How to guide - How to install a Les Paul full wiring harness harness/loom

How to guide - How to install a Les Paul full wiring harness harness/loom

In the previous posts for this series we've looked at the right tools for the job, selected the right parts, making the harness and making any alterations to the Les Paul to prepare for installing imperial spec parts. So it's about time we got to installing it all right?
If you missed the previous posts they are all linked to on the origin post HERE

 

How to guide - Making your own Les Paul 3 way toggle switch harness with traditional braided wire

How to guide - Making your own Les Paul 3 way toggle switch harness with traditional braided wire

So you've wired up your pots and they're ready to go, now it's time to pre-wire your new switch. There's a couple ways I like to do this, but first up I'm going to look at the more traditional style braided two conductor wire. 


Before we dive in, I wanted to highlight the different types of Switchcraft 3 way toggle switch that are available and suit Les Pauls. There are the traditional 'long frame' switches or the slightly more recent creation of the 'short frame' version. Both operate and are wired up the very same way, but are different sizes and feature different mounting thread lengths so felt it is worth discussing both and hopefully help you in deciding which would suit your guitar or install best.
How to guide - Making your own 50s or modern style harness/loom (pots section)

How to guide - Making your own 50s or modern style harness/loom (pots section)

Let's dive right in, because we have already covered the tools and parts we'll need in the main article HERE.

You may be installing a pre-wired harness, but I thought it would be useful to show how to wire up a Les Paul pot harness from scratch as well. So if you have a pre-wired harness you can skip this stage, but if you're planning a re-wire from scratch please do read on!
How to Guide - Wiring a Les Paul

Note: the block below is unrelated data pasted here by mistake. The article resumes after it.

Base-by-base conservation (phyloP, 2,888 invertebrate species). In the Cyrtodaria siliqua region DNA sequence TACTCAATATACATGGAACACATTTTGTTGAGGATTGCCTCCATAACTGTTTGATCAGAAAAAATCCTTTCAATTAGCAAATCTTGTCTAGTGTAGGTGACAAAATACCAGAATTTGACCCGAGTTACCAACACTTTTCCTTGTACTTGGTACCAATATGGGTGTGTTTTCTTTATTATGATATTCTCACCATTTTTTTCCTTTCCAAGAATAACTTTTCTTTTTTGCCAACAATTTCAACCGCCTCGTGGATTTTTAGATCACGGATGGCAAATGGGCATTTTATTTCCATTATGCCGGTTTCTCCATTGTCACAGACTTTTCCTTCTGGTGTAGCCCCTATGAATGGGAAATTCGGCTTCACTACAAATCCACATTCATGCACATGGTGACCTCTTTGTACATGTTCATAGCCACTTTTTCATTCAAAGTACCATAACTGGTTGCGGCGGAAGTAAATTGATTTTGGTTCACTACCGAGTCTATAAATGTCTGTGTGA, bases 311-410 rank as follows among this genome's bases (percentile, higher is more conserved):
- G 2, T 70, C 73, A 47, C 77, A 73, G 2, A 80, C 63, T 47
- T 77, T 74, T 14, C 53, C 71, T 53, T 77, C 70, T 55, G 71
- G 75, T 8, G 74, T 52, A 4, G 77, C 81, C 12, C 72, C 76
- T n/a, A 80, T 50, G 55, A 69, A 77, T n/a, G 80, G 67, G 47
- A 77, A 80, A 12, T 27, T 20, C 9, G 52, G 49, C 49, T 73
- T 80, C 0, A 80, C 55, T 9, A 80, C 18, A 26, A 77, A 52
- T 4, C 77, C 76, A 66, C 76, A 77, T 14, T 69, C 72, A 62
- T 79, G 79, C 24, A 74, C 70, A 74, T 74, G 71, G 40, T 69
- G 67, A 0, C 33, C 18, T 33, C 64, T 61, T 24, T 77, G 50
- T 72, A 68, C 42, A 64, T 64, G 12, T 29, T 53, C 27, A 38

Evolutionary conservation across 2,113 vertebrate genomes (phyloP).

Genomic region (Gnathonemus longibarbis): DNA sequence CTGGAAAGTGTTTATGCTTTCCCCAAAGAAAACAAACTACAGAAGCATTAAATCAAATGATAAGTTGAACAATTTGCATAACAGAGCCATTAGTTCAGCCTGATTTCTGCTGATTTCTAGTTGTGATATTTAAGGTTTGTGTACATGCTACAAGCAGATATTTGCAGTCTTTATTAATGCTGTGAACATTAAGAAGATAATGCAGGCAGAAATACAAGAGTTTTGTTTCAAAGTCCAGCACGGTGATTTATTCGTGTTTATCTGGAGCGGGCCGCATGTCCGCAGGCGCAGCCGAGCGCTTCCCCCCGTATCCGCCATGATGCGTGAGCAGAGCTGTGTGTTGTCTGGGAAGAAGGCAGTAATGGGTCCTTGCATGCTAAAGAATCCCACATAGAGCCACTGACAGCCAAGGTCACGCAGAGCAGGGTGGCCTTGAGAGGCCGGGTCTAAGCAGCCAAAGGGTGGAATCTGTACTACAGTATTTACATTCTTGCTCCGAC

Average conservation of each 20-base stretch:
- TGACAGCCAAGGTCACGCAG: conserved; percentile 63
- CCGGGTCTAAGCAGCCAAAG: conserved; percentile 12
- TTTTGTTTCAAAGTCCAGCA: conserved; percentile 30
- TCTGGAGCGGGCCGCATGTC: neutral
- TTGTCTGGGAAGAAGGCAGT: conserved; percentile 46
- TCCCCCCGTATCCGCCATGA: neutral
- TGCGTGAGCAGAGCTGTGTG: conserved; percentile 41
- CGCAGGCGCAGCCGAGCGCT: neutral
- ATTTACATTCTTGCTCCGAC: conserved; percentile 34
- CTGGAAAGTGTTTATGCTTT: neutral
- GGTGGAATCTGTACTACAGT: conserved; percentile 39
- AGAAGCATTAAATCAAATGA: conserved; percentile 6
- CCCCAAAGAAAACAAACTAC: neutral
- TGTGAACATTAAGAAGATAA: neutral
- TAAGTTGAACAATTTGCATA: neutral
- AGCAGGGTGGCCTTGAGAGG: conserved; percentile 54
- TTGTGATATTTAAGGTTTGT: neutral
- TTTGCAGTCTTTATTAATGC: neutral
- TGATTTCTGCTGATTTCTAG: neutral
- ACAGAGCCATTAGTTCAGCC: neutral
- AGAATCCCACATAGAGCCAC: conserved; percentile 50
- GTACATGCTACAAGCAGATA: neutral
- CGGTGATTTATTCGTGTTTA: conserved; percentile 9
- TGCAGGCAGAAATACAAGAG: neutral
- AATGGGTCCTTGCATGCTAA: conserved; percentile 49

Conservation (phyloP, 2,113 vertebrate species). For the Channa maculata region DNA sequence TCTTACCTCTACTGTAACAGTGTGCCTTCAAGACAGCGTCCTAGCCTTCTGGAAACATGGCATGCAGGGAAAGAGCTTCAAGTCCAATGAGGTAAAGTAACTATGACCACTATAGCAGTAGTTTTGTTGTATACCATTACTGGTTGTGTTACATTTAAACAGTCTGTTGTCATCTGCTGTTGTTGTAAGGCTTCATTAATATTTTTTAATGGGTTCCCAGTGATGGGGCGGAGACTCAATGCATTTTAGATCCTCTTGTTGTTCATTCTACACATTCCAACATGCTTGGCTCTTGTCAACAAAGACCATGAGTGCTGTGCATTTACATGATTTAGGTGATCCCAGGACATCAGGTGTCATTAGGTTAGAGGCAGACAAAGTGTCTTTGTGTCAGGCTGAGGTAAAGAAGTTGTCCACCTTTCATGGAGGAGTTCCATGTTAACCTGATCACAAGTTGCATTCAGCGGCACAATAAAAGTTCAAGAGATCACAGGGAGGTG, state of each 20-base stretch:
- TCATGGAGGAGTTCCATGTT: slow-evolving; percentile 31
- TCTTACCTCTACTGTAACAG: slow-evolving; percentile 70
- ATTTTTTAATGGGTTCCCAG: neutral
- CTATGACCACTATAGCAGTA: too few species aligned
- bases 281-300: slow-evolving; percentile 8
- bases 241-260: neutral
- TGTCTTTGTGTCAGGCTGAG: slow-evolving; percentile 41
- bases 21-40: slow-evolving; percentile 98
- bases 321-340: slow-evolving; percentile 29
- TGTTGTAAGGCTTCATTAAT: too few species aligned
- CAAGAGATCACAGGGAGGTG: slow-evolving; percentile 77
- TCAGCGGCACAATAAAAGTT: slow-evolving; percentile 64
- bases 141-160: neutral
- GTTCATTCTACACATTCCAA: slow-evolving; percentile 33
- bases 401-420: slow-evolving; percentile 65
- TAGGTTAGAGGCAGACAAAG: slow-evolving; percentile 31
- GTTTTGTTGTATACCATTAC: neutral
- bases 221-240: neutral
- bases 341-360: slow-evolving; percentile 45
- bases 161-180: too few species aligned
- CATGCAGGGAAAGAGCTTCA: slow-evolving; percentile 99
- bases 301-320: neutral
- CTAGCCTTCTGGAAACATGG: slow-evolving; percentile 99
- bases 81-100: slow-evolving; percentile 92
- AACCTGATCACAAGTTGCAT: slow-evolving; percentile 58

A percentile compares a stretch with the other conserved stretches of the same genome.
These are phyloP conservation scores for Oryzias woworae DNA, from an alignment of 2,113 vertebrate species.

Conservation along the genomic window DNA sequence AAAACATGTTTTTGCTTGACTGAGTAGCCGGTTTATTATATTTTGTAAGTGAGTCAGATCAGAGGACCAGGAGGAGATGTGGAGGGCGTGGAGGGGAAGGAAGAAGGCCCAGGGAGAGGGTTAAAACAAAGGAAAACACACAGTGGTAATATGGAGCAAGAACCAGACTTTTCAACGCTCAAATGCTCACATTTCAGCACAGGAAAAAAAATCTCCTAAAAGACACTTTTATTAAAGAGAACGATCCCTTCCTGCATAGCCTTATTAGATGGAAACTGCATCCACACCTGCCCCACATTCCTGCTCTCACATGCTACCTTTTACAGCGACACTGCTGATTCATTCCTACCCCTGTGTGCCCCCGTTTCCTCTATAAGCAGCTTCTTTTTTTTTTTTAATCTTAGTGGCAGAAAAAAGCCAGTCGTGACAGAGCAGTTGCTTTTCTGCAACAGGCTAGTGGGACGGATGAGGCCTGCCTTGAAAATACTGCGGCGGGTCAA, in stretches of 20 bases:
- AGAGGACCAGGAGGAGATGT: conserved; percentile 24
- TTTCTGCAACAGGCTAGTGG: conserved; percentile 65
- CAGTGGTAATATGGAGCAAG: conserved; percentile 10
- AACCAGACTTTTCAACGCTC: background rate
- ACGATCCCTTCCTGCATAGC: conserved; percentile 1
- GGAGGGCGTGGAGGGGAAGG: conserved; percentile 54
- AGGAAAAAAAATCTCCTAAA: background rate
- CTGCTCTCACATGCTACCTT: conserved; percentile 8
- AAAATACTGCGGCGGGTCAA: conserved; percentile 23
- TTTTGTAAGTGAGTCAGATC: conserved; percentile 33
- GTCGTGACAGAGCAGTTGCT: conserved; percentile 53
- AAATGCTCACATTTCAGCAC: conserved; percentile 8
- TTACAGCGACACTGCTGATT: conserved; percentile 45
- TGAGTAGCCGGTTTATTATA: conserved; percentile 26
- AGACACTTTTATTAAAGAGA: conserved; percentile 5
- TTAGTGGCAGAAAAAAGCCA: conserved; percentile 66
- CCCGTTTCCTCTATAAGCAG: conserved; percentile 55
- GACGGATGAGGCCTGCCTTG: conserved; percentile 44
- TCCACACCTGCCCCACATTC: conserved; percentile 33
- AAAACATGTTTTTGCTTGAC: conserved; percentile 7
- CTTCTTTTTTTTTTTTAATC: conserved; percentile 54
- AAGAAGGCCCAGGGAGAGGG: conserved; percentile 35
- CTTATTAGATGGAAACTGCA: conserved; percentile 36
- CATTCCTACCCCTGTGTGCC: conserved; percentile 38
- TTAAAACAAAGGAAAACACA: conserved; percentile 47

How to Guide - Wiring a Les Paul

Replacing, or in some cases, upgrading your Les Paul’s wiring may be a matter of necessity if there are niggling faults like noisy pots or a faulty switch perhaps. But you may also have considered replacing it as a way of improving or modifying the guitar to suit your personal tastes too, whether it’s a traditional 50s style re wire or adding push pull pots for coil splitting for further versatility. I have decided to put together this article, with each aspect of a re-wire pieced together as sub-articles, to help point out some details which will hopefully help you in re-wiring your Les Paul, whether that's with individual components, or with a pre-wired harness kit. As there is so much to cover here, I quickly realised that attempting to do this all in one would be too much, so I have decided to have one main article here and link to smaller articles for each task. That way you don’t have to read through every detail if you are only taking on a specific task.
How to Guide - Les Paul Re-Wire Pt.1 Removing cavity covers and original wiring loom

How to Guide - Les Paul Re-Wire Pt.1 Removing cavity covers and original wiring loom

Let's dive right in, because we have already covered the tools we'll need in the main article HERE.

I highly recommend a nice clear workspace, dining table if the family allows, or if you have a dedicated workspace even better. You don't want to be banging elbows in a tight space, or running out of space to put parts. I also recommend having some spare tubs around, these are handy for putting parts in that you need to keep safe such as cavity cover screws or any wiring parts you happen to be re-using. 
Short shaft or long shaft for my Les Paul, which will I need?

Short shaft or long shaft for my Les Paul, which will I need?

When it comes to Les Paul wiring queries, the question I probably get asked most is, "Will I need long or short shaft pots?". Unfortunately it can sometimes be a long or a short answer too, depending on your variation of Les Paul. Gibson are of course known for lots of transitional changes to specs from the golden era right up to modern day so the info can be a little cloudy as to which you'll actually need, particularly if you're not sure by physically checking them. The reason why some models require long shaft pots and others require 'short' shaft so to speak is down to the maple top or cap used on that model. Some Les Pauls have a carved maple cap which is a thicker and others a flat maple cap which is thinner. For example, my old man's early 70s Les Paul Custom despite having a maple cap, is flat requiring short shaft pots to be fitted.  ...